On June 16, 2009, the Court approved the Debtor's Second Amended Disclosure Statement and set the confirmation hearing for July 29, 2009. [Docket No. 231.] The Second Amended Disclosure Statement referenced both the Parkman Whaling report and the Birch Run report,6 which contained competing valuations of the Debtor. Parkman Whaling's enterprise valuation of the Debtor concluded that no residual value existed for the equity holders; [Docket No. 222, p. 76]; whereas, Birch Run's appraisal valued the Debtor's common shares at approximately $212,000,000.00. [Docket No. 222, p. 88.] Thus, several weeks prior to the Plan confirmation hearing, there were two competent and competing appraisals already in existence.

On July 14, 2009, the Committee sought to employ Houlihan Lokey by filing its Expedited Application for an Order to Retain and Employ Houlihan Lokey as Financial Advisors to the Committee Nunc Pro Tune to the Effective Date (the Houlihan Lokey Application). [Docket No. 309.]7 The proposed fee terms in the Houlihan Lokey Application were, among other terms, as follows: (a) a nonrefundable fee of $500,000.00 to be paid immediately; (b) a nonrefundable additional fee of $100,000.00 for the period from August 1, 2009 through August 15, 2009; (c) a nonrefundable additional fee of $100,000.00 for the period from August 16, 2009 through August 31, 2009; and (d) any out-of-pocket business expenses. [Docket No. 309, ¶ 16.] Pursuant to the Houlihan Lokey Application and Houlihan Lokey's engagement letter, services would include, but were not limited to: (a) evaluating the Debtor's debt capacity and enterprise valuation; (b) analyzing the Debtor's business plans and forecasts; (c) evaluating the Debtor's assets and liabilities; (d) analyzing and reviewing the Debtor's financial and operating statements; (e) assessing the financial issues and options concerning the Plan; (f) providing financial analysis; (g) negotiating with the Debtor and third parties; and (h) providing testimony both in court and in depositions. [Docket No. 309, ¶ 15.] While the Houlihan Lokey Application and engagement letter may list multiple tasks, Houlihan Lokey's representative admitted in his testimony that "the primary focus is going to be on valuation." [July 15, 2009 Tr. 31:24-25.] Indeed, Houlihan Lokey would likely have little time to do anything else. [July 15, 2009 Tr. 31:25-32:1.]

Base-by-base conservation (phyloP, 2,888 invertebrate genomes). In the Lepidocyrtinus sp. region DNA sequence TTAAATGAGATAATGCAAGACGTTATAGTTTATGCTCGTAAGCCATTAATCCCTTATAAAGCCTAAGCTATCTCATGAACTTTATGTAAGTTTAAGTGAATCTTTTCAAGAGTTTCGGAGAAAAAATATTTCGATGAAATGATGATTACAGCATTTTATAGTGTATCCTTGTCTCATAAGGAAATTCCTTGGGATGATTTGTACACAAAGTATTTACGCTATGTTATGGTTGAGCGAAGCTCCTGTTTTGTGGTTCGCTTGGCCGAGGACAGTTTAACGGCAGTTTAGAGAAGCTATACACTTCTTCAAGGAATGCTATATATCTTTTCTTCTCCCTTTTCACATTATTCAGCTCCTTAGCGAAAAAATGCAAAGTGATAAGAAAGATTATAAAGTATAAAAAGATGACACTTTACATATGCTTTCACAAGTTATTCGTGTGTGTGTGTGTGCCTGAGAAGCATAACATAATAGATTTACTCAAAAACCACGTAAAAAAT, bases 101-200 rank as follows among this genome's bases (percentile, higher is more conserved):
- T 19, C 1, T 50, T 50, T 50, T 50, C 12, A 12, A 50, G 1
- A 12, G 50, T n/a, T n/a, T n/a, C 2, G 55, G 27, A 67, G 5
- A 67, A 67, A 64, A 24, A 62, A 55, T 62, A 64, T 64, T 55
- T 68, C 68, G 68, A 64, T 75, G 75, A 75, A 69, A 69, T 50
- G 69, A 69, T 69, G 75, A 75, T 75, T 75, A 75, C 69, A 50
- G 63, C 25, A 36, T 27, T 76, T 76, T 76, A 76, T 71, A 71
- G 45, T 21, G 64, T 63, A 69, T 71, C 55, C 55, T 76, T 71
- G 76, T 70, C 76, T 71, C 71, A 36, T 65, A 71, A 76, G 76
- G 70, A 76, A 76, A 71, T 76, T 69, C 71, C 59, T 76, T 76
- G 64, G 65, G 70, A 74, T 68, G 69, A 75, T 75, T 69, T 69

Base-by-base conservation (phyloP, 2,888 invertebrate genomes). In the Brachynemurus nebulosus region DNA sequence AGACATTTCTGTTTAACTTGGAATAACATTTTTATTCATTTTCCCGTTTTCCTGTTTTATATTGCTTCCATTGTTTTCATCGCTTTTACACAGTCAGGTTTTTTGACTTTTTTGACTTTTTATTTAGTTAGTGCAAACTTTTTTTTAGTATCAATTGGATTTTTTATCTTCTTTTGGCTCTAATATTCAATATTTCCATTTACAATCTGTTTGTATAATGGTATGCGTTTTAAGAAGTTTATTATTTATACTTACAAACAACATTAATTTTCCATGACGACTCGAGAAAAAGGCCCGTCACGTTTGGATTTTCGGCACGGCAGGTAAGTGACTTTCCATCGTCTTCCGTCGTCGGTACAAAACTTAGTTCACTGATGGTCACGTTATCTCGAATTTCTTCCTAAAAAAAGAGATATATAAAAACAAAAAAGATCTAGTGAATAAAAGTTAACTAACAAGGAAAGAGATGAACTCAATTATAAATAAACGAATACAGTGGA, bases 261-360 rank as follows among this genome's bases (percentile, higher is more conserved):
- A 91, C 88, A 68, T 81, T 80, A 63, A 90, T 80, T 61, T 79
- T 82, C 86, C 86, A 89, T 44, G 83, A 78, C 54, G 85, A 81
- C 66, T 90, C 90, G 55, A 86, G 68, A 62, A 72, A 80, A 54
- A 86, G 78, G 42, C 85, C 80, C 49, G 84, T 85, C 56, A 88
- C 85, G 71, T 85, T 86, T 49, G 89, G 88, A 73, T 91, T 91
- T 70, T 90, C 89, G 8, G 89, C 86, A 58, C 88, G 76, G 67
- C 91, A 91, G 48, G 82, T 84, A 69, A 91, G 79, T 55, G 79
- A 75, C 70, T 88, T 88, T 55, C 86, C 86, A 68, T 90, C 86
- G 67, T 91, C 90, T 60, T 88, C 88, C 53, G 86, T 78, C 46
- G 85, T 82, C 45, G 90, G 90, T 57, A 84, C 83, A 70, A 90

Two parties filed written objections to the Houlihan Lokey Application, objecting, among other things, that the proposed fees were grossly excessive, nonrefundable, and immune from this Court's oversight. [Docket Nos. 310, 311, 315, & 316.] The parties which filed written objections were: (1) Bank of America, N.A., as agent for itself and on behalf of the Prepetition Secured Lenders (the Bank); and (2) the Official Committee of Unsecured Creditors (the UCC).

On July 15, 2009, this Court held a hearing on, among other matters, Houlihan Lokey's Application. In support of Houlihan Lokey's Application, the Court heard testimony from Adam Lee Dunayer (Dunayer), a manager at Houlihan Lokey. Dunayer was the only witness to give testimony on behalf of the Houlihan Lokey Application.

Howley, in his capacity as Committee counsel, proffered the testimony of Dunayer in support of the Houlihan Lokey Application. Dunayer gave no testimony regarding Houlihan Lokey's hourly rates, and made no fee comparison of Houlihan Lokey's fees with fees of competing firms for similar projects within the same or similar time frame. Dunayer described only other matters on which Houlihan Lokey has been retained. [July 15, 2009 Tr. 31:17-20.] Further, instead of providing the Court with specific information about the Committee's negotiations with Houlihan Lokey and competing firms, Dunayer's testimony provided only conclusory testimony that "[t]he engagement letter was the culmination of rather robust negotiations between the committee and Houlihan Loke [sic]." [July 15, 2009 Tr. 32:4-6.] The proffered testimony additionally claimed—once again, in a conclusory statement—that the Committee" negotiated this fee structure very vigorously." [July 15, 2009 Tr. 32:9.]

Howley himself gave no testimony, but stated at the podium...